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8. The History of Newspapers

8. The History of Newspapers

“A popular government without popular information, or the means of acquiring it,” James Madison said, “is but a prologue to a farce or a tragedy.” -James Madison

I would take you down the long and storied road of newspaper’s history, I really would but I’ve always been of a mind that if someone has done it better than I can – why not pass the baton to them.

In this entry for Collier’s Encyclopedia, Mitchell Stephens takes you on a whirlwind tour of the newspaper, from the 1st Amendment, through New Your City’s first newspaper (New York Gazette, founded by William Bradford in 1725) all the way through Yellow Journalism (which we’ll talk about next) and the rise of television and radio.

It’s a dense, lucid exploration and well worth the time to read. It stops short of exploring the rise of the Internet, but it does give a great deal of perspective on what led up to the paper that so many people enjoy today.

If you don’t have enough time to make your way through Mitchell’s piece, the World Association of Newspapers has a timeline that will walk you through the cliff-notes.

Here are some highlights,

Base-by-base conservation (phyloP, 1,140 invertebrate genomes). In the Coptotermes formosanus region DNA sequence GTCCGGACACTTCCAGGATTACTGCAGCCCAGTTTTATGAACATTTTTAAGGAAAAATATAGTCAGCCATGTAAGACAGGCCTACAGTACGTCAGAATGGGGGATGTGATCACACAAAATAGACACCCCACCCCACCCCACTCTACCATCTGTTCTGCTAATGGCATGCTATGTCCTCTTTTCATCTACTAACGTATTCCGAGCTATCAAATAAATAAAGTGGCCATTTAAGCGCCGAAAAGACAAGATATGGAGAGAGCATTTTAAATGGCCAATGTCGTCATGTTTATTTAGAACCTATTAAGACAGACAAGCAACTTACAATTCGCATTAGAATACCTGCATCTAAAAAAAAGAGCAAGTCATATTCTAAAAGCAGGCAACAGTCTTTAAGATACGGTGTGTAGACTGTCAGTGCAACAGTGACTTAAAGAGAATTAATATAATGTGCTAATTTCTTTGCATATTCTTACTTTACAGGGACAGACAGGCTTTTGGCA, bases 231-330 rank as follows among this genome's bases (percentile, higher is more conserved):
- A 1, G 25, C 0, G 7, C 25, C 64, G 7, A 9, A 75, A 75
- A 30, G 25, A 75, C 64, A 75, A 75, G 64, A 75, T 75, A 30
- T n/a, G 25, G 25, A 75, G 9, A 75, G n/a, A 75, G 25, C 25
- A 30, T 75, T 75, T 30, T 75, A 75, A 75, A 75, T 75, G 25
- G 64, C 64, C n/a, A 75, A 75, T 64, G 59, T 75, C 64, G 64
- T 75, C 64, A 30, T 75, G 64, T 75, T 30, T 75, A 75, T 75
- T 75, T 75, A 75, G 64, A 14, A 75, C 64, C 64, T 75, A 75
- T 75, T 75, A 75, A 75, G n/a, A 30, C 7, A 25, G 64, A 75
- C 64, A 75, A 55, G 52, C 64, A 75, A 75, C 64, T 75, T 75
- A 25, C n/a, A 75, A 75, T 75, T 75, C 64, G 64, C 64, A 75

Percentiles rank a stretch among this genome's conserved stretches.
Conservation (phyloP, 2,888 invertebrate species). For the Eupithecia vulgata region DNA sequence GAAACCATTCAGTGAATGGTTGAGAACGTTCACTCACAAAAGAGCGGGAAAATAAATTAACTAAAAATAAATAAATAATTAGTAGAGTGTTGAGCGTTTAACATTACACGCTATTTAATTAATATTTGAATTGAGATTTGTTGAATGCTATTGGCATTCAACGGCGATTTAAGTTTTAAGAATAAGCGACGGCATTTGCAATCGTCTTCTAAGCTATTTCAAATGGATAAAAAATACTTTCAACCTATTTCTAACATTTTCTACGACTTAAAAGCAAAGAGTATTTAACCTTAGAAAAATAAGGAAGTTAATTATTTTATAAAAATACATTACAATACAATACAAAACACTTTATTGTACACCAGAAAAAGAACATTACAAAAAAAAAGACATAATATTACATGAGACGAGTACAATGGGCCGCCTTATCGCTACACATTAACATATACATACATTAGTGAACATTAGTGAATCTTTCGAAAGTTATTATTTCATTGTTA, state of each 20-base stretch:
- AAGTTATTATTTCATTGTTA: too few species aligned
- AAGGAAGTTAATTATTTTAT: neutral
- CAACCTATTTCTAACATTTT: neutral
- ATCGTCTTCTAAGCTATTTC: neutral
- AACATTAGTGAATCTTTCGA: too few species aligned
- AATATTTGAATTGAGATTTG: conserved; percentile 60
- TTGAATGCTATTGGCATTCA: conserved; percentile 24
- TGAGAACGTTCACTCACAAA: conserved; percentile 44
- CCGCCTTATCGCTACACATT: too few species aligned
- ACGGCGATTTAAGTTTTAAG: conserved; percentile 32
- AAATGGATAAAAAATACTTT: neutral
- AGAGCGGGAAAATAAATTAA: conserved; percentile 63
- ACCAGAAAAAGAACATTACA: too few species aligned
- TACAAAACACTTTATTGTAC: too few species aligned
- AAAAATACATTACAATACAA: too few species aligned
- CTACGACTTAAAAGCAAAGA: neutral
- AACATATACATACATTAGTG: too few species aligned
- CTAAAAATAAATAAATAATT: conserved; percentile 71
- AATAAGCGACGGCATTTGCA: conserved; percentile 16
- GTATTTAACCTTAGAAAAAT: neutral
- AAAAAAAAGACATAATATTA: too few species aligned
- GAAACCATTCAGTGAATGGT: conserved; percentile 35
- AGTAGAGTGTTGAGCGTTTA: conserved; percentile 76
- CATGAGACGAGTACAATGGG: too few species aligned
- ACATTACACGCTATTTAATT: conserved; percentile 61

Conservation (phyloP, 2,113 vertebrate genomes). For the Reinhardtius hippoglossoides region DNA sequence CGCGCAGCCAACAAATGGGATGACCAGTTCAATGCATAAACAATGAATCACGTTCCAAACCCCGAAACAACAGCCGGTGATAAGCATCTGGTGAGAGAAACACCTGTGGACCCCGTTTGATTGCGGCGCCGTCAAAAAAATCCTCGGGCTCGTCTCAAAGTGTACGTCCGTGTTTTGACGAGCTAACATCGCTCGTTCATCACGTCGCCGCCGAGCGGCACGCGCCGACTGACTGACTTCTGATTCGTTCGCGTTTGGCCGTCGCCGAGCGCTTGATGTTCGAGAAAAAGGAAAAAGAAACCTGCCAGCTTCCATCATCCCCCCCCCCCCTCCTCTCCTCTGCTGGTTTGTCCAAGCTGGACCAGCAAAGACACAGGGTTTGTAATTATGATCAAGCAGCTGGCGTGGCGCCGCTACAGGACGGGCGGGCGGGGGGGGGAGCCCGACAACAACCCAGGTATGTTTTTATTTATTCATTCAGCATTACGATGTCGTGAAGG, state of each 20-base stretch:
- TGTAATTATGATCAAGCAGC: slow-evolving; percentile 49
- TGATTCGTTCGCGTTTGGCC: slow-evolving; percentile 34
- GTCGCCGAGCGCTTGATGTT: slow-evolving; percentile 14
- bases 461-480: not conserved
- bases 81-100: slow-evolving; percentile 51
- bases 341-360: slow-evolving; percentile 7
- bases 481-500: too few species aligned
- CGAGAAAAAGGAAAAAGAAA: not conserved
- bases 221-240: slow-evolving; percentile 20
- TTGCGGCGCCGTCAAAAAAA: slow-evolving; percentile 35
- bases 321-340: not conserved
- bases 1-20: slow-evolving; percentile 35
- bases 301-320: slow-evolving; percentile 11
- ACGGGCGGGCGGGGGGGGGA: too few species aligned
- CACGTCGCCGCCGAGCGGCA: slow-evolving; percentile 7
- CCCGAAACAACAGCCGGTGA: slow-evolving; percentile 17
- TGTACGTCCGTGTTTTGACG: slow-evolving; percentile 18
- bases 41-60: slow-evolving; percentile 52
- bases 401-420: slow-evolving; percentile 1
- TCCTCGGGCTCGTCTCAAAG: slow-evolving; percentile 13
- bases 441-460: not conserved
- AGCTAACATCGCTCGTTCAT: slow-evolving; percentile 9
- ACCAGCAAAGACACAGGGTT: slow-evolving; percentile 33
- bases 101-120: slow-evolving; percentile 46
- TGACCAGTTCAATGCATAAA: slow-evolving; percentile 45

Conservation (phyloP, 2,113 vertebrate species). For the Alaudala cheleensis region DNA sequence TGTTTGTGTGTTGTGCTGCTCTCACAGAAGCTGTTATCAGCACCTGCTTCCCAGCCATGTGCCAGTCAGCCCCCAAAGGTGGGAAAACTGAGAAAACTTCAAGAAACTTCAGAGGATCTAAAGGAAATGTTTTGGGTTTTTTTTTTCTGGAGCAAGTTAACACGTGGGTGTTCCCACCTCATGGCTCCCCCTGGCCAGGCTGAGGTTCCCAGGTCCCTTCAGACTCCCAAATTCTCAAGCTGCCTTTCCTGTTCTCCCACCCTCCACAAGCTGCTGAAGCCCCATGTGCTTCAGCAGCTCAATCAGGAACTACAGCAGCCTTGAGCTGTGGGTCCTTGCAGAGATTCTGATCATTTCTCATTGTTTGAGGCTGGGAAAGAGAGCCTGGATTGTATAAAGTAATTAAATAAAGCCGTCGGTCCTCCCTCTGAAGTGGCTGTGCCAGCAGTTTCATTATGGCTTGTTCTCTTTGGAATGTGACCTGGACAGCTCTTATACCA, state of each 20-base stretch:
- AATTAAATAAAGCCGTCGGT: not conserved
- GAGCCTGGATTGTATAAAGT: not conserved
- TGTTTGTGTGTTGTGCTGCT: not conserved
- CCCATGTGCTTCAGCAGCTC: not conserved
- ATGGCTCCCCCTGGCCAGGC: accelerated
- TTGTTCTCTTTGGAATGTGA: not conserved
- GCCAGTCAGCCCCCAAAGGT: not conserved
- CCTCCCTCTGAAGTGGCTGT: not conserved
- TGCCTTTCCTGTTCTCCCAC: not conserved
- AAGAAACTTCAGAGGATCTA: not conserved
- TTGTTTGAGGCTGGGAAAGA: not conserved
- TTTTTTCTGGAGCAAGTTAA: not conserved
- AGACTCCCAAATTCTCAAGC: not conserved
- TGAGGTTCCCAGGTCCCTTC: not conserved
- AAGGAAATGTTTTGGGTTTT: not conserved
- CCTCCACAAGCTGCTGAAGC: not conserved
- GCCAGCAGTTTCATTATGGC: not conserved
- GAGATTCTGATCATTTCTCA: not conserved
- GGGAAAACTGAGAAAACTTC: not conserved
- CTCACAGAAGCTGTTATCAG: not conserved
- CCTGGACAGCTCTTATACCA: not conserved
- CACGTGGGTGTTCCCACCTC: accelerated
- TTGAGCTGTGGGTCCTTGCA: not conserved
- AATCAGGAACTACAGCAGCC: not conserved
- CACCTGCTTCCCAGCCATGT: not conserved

59 B.C. Acta Diurna is published in Rome. Julius Caesar orders the major political and social events of the day to be made available to his citizenry. State appointed reporters, called “actuarii”, gather information on everything from wars and legal decisions to births, deaths, and marriages

1690 Publick Occurrences is the first newspaper published in America when it appears in Boston. The editor, Benjamin Harris, stated he would issue the paper “once a month, or, if any Glut of Occurrences happen, oftener.” The royal authority, wary of publications printed without its express consent, suppresses the newspaper after only one issue.

1880 First photographs appear in a newspaper

1994 First independent on-line daily appears on the World Wide Web.

When you take a look back, what you notice more than anything else is how closely the history of newspapers aligns with the “history” of blogging.

Now for two different perspectives, one above (CBS’ Fast Draw) and one below, Larry Weber, author, marketer and PR expert.

Sound familiar?

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